China Crisis is a band that these days only of people of a certain age – often already with grandchildren – remember. It’s the temporal equivalent of my grandfather telling me about Glen Miller. The ones that do remember them are usually those slightly nerdish fellows that were aware what was going around in the nether-regions of the charts: China Crisis’ most successful single in the UK was the moody ‘Wishful thinking’, peaking at number 9.
Their first three albums nevertheless all sold enough for two gold and a silver disc. Who would have thought. I never really followed them or got into them as a young person, but once I turned old and my body made the natural, genetic progression to Steely Dan devotee, my overall taste in music, sensitised by The Dan, changed.
When Walter Becker died, I looked up his Wikipedia entry and was surprised that he had produced more than Steely Dan and Donald Fagen: two of China Crisis’s albums were on that list. That sounded intriguing: a mix of Becker’s perfectionist approach to studio production and his peculiar musical signatures mixed with with the Liverpudlian spirit of China Crisis seemed an interesting mix, and indeed: ‘Flaunt the imperfection‘ is one of the best produced and (more importantly) beautiful albums I had heard in quite some time. The rest of their back catalogue from the eighties and nineties is not quite as stunning as ‘Flaunt the imperfection’ though still contains some beautiful songs. It’s nevertheless their 2015 album ‘Autumn in the Neighbourhood’ which is their crowning glory: crowdfunded via the now bankrupt Pledgemusic, its production is impossibly polished, layered and sound more like a Steely Dan album than anything else. Musically it sounds like the Becker-led ‘Flaunt the imperfection’, plus the odd steel guitar (which, btw, does nothing to ruin the moment as it normally would). Just more melancholic. Both musically and lyrically it seems the two remaining members of China Crisis are setting themselves an epitaph and are looking to the future with trepidation and a degree of resignation.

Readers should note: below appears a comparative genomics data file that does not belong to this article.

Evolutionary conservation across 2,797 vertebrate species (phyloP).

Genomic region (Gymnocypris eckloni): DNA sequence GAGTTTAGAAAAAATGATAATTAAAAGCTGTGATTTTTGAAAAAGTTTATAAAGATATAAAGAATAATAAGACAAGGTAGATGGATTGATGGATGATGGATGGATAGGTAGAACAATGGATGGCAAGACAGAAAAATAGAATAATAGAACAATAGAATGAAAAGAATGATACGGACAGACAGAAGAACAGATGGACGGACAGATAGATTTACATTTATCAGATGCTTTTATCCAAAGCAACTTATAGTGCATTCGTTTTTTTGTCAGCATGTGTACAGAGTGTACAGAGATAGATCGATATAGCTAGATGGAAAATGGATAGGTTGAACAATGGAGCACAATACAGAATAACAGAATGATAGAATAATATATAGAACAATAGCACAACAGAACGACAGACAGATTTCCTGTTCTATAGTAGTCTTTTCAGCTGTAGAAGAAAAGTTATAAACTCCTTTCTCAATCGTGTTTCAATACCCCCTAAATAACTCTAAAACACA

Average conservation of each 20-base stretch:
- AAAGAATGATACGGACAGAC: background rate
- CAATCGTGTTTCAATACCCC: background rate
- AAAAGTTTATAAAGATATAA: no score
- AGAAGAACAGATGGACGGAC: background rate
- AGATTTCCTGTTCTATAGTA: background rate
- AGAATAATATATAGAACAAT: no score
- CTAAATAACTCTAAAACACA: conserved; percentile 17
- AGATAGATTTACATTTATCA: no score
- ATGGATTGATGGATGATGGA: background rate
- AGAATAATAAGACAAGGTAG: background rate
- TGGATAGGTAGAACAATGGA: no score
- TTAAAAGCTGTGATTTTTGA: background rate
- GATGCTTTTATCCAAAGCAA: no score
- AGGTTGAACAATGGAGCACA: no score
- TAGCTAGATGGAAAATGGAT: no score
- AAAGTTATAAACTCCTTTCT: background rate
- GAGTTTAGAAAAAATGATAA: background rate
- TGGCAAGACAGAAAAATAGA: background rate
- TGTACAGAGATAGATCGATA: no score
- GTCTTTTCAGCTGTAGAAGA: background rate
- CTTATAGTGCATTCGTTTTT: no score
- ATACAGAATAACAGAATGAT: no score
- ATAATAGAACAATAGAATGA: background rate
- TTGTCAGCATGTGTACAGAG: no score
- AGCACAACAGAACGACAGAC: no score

It’s nevertheless melancholy of the finest vintage and I can only urge you buy it.
P.S. Gary and/or Eddie if you read this: the best girlfriend and I think that Autumn in the Neighbourhood’s album cover is depicting Bonn in the 1960s. Please confirm.